Molecular Characterization of EspB: A Phospholipid Binding Mycobacterium tuberculosis Virulence Factor
Chung, Beatrice *,1, 2; Chen, Jeffrey 1, 2
1. Vaccine and Infectious Disease Organization – International Vaccine Centre (VIDO-InterVac) University of Saskatchewan, Saskatoon, Canada
2. Department of Biochemistry, Microbiology and Immunology, University of Saskatchewan, Saskatoon, Canada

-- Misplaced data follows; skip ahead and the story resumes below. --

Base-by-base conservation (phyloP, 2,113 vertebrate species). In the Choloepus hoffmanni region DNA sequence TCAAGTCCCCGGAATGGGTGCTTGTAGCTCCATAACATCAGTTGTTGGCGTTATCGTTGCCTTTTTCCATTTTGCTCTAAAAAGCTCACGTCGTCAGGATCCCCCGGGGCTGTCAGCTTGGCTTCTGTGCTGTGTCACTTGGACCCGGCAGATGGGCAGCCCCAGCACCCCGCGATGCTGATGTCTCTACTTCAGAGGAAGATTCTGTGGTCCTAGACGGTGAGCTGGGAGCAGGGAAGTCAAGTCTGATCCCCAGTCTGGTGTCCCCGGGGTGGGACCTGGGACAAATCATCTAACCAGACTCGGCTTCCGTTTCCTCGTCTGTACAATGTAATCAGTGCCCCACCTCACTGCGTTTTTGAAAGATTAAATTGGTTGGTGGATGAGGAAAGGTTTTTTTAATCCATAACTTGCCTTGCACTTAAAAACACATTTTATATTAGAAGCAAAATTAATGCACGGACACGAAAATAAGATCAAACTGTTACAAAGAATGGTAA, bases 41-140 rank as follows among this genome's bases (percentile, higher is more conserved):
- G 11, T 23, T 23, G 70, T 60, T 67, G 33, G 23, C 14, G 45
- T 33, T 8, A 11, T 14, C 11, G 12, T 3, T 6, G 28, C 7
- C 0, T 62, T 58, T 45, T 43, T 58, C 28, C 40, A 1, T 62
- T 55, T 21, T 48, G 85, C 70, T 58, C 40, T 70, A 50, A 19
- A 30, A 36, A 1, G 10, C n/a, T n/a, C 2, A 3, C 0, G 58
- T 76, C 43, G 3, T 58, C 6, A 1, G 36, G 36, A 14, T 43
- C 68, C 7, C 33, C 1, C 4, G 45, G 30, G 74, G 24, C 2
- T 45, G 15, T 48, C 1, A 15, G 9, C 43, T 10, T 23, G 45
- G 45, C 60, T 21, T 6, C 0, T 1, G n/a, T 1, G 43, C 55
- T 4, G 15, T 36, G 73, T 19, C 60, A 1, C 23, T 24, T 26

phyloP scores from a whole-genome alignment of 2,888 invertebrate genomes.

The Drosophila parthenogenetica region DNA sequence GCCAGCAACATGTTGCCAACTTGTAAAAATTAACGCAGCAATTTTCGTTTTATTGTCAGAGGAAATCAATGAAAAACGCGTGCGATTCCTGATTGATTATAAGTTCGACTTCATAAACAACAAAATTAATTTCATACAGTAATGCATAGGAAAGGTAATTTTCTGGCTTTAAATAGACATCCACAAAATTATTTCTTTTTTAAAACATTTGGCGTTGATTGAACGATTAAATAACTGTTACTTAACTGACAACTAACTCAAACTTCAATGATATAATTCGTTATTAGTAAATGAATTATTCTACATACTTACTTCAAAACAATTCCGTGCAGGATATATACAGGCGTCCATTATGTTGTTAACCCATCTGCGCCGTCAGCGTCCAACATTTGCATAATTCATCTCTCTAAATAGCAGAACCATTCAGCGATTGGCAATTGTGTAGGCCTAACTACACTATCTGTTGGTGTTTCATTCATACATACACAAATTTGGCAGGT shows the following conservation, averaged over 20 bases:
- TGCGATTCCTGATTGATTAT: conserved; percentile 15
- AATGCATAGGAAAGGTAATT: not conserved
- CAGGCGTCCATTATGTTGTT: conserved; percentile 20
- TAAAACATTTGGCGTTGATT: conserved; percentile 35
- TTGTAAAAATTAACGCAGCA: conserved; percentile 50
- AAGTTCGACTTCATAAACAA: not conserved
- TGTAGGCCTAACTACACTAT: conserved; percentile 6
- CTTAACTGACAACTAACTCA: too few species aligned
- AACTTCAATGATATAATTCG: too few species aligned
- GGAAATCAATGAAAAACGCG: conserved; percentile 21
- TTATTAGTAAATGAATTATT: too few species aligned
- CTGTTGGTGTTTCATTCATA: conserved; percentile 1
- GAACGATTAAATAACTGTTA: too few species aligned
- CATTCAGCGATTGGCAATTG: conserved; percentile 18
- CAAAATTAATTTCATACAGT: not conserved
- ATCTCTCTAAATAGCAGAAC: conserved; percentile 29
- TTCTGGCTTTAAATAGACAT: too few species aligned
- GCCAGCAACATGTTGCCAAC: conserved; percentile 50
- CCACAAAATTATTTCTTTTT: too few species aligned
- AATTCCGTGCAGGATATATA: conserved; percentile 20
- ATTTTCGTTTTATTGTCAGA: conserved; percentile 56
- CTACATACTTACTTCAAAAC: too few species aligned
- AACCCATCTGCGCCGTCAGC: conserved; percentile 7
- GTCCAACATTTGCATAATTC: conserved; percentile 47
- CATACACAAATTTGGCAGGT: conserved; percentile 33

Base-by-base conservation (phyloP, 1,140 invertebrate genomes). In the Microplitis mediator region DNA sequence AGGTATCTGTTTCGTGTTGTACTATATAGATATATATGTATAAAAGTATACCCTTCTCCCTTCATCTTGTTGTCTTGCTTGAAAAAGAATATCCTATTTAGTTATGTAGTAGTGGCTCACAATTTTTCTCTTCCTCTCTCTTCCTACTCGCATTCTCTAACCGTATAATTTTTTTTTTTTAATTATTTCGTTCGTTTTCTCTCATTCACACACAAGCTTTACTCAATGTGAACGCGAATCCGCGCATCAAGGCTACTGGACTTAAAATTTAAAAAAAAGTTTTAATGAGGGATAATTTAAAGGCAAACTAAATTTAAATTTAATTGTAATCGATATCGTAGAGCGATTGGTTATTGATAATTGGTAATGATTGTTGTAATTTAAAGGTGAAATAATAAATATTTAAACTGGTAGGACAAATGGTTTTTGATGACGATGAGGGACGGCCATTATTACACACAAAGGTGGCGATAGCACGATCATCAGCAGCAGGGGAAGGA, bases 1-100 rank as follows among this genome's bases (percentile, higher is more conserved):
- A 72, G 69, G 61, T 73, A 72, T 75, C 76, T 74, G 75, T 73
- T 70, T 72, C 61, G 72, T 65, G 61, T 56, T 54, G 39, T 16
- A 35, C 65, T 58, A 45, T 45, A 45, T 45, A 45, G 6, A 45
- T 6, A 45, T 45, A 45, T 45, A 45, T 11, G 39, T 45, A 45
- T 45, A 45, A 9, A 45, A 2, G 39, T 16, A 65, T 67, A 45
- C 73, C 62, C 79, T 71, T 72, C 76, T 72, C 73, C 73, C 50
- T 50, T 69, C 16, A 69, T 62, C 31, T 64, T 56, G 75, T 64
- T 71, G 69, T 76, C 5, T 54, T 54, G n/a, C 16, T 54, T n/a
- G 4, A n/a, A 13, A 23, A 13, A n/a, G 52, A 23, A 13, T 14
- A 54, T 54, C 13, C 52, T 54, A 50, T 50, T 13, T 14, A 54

Mycobacterium tuberculosis (M. tb) uses its type-7 ESX-1 secretion system to translocate protein virulence effectors to subvert the host immune response during infection. One of the proteins secreted through this system is EspB, which was previously found to have a distinct virulence function that may be dependent on phospholipid binding. In this study, we sought to determine the molecular basis of EspB-phospholipid interactions, by replacing amino acid residues predicted to be critical for phospholipid binding (EspBR17A/H223A, EspBF159R/I246R). Moreover, as structural studies have determined that secreted EspB forms heptamers, we also replaced amino acid residues predicted to be critical for oligomerization (EspBW176R, EspBK259A/K267A). These recombinant variants were produced in E. coli and assessed for phospholipid binding as well as oligomerization behaviour. We show that the amino acid residues R17 and H223 of EspB are important for phospholipid binding. However, oligomerization of EspB does not appear to be critical for phospholipid binding. Finally, we provide strong evidence that suggests EspB-mediated virulence is indeed dependent on phospholipid binding.